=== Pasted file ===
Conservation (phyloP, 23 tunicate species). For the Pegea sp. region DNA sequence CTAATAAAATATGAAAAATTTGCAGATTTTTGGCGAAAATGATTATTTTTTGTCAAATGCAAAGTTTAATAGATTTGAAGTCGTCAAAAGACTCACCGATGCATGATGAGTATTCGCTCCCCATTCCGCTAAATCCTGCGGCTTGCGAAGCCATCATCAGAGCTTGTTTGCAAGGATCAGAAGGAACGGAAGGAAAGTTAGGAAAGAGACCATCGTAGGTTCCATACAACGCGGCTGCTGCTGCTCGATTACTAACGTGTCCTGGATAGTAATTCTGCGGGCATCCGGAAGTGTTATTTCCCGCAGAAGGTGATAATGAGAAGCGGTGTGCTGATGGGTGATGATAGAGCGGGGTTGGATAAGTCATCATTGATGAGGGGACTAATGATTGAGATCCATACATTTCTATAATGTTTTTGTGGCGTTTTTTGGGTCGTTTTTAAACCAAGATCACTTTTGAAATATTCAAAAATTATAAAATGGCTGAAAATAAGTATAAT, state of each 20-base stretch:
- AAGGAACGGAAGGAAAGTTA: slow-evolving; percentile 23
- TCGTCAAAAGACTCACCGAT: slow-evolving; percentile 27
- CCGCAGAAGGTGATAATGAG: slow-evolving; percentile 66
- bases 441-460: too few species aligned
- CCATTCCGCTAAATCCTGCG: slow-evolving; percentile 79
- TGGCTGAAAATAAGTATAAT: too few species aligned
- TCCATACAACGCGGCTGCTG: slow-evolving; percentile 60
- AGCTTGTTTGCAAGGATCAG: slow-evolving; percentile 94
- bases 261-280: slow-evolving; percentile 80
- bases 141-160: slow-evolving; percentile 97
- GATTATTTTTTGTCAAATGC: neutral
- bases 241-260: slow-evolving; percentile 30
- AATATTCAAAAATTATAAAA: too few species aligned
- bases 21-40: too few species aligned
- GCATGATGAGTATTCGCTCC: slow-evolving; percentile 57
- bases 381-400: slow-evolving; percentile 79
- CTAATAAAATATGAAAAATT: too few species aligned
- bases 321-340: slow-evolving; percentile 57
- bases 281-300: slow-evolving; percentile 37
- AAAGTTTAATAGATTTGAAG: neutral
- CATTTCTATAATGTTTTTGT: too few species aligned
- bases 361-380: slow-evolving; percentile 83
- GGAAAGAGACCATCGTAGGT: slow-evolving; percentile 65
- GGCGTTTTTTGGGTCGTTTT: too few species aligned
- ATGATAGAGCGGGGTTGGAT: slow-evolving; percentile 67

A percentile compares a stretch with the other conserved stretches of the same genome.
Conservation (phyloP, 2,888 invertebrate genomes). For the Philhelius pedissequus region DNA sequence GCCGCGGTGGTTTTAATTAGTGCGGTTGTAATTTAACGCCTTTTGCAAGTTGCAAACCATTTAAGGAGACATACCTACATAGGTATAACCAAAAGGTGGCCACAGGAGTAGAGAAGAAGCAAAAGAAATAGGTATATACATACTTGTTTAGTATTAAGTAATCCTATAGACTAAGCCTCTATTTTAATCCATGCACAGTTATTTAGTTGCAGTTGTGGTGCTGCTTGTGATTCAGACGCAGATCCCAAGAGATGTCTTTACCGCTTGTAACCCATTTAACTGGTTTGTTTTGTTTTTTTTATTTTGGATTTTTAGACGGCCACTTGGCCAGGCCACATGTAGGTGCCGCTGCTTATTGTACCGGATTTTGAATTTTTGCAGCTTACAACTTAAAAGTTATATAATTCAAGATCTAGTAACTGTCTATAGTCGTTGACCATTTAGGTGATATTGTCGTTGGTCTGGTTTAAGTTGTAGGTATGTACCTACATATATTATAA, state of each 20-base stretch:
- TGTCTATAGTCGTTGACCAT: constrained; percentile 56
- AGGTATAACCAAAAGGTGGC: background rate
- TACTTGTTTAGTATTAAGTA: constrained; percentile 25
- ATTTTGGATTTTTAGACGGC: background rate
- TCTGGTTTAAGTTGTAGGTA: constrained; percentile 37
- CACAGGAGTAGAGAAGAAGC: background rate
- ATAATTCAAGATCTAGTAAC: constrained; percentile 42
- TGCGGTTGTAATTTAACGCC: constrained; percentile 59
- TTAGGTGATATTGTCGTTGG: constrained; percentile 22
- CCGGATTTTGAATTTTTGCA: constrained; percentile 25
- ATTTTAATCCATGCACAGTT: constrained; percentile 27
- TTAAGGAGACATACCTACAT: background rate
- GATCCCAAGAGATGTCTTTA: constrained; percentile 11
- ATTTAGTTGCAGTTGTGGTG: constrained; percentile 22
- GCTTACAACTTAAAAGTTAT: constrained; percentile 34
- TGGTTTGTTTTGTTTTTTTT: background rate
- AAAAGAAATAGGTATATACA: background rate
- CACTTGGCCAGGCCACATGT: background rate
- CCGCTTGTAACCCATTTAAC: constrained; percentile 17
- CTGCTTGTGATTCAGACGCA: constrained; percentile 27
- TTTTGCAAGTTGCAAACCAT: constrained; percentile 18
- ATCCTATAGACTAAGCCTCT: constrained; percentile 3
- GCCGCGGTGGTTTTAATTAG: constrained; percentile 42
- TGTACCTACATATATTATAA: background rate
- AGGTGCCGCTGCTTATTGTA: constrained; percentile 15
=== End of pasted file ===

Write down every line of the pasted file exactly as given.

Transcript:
Conservation (phyloP, 23 tunicate species). For the Pegea sp. region DNA sequence CTAATAAAATATGAAAAATTTGCAGATTTTTGGCGAAAATGATTATTTTTTGTCAAATGCAAAGTTTAATAGATTTGAAGTCGTCAAAAGACTCACCGATGCATGATGAGTATTCGCTCCCCATTCCGCTAAATCCTGCGGCTTGCGAAGCCATCATCAGAGCTTGTTTGCAAGGATCAGAAGGAACGGAAGGAAAGTTAGGAAAGAGACCATCGTAGGTTCCATACAACGCGGCTGCTGCTGCTCGATTACTAACGTGTCCTGGATAGTAATTCTGCGGGCATCCGGAAGTGTTATTTCCCGCAGAAGGTGATAATGAGAAGCGGTGTGCTGATGGGTGATGATAGAGCGGGGTTGGATAAGTCATCATTGATGAGGGGACTAATGATTGAGATCCATACATTTCTATAATGTTTTTGTGGCGTTTTTTGGGTCGTTTTTAAACCAAGATCACTTTTGAAATATTCAAAAATTATAAAATGGCTGAAAATAAGTATAAT, state of each 20-base stretch:
- AAGGAACGGAAGGAAAGTTA: slow-evolving; percentile 23
- TCGTCAAAAGACTCACCGAT: slow-evolving; percentile 27
- CCGCAGAAGGTGATAATGAG: slow-evolving; percentile 66
- bases 441-460: too few species aligned
- CCATTCCGCTAAATCCTGCG: slow-evolving; percentile 79
- TGGCTGAAAATAAGTATAAT: too few species aligned
- TCCATACAACGCGGCTGCTG: slow-evolving; percentile 60
- AGCTTGTTTGCAAGGATCAG: slow-evolving; percentile 94
- bases 261-280: slow-evolving; percentile 80
- bases 141-160: slow-evolving; percentile 97
- GATTATTTTTTGTCAAATGC: neutral
- bases 241-260: slow-evolving; percentile 30
- AATATTCAAAAATTATAAAA: too few species aligned
- bases 21-40: too few species aligned
- GCATGATGAGTATTCGCTCC: slow-evolving; percentile 57
- bases 381-400: slow-evolving; percentile 79
- CTAATAAAATATGAAAAATT: too few species aligned
- bases 321-340: slow-evolving; percentile 57
- bases 281-300: slow-evolving; percentile 37
- AAAGTTTAATAGATTTGAAG: neutral
- CATTTCTATAATGTTTTTGT: too few species aligned
- bases 361-380: slow-evolving; percentile 83
- GGAAAGAGACCATCGTAGGT: slow-evolving; percentile 65
- GGCGTTTTTTGGGTCGTTTT: too few species aligned
- ATGATAGAGCGGGGTTGGAT: slow-evolving; percentile 67

A percentile compares a stretch with the other conserved stretches of the same genome.
Conservation (phyloP, 2,888 invertebrate genomes). For the Philhelius pedissequus region DNA sequence GCCGCGGTGGTTTTAATTAGTGCGGTTGTAATTTAACGCCTTTTGCAAGTTGCAAACCATTTAAGGAGACATACCTACATAGGTATAACCAAAAGGTGGCCACAGGAGTAGAGAAGAAGCAAAAGAAATAGGTATATACATACTTGTTTAGTATTAAGTAATCCTATAGACTAAGCCTCTATTTTAATCCATGCACAGTTATTTAGTTGCAGTTGTGGTGCTGCTTGTGATTCAGACGCAGATCCCAAGAGATGTCTTTACCGCTTGTAACCCATTTAACTGGTTTGTTTTGTTTTTTTTATTTTGGATTTTTAGACGGCCACTTGGCCAGGCCACATGTAGGTGCCGCTGCTTATTGTACCGGATTTTGAATTTTTGCAGCTTACAACTTAAAAGTTATATAATTCAAGATCTAGTAACTGTCTATAGTCGTTGACCATTTAGGTGATATTGTCGTTGGTCTGGTTTAAGTTGTAGGTATGTACCTACATATATTATAA, state of each 20-base stretch:
- TGTCTATAGTCGTTGACCAT: constrained; percentile 56
- AGGTATAACCAAAAGGTGGC: background rate
- TACTTGTTTAGTATTAAGTA: constrained; percentile 25
- ATTTTGGATTTTTAGACGGC: background rate
- TCTGGTTTAAGTTGTAGGTA: constrained; percentile 37
- CACAGGAGTAGAGAAGAAGC: background rate
- ATAATTCAAGATCTAGTAAC: constrained; percentile 42
- TGCGGTTGTAATTTAACGCC: constrained; percentile 59
- TTAGGTGATATTGTCGTTGG: constrained; percentile 22
- CCGGATTTTGAATTTTTGCA: constrained; percentile 25
- ATTTTAATCCATGCACAGTT: constrained; percentile 27
- TTAAGGAGACATACCTACAT: background rate
- GATCCCAAGAGATGTCTTTA: constrained; percentile 11
- ATTTAGTTGCAGTTGTGGTG: constrained; percentile 22
- GCTTACAACTTAAAAGTTAT: constrained; percentile 34
- TGGTTTGTTTTGTTTTTTTT: background rate
- AAAAGAAATAGGTATATACA: background rate
- CACTTGGCCAGGCCACATGT: background rate
- CCGCTTGTAACCCATTTAAC: constrained; percentile 17
- CTGCTTGTGATTCAGACGCA: constrained; percentile 27
- TTTTGCAAGTTGCAAACCAT: constrained; percentile 18
- ATCCTATAGACTAAGCCTCT: constrained; percentile 3
- GCCGCGGTGGTTTTAATTAG: constrained; percentile 42
- TGTACCTACATATATTATAA: background rate
- AGGTGCCGCTGCTTATTGTA: constrained; percentile 15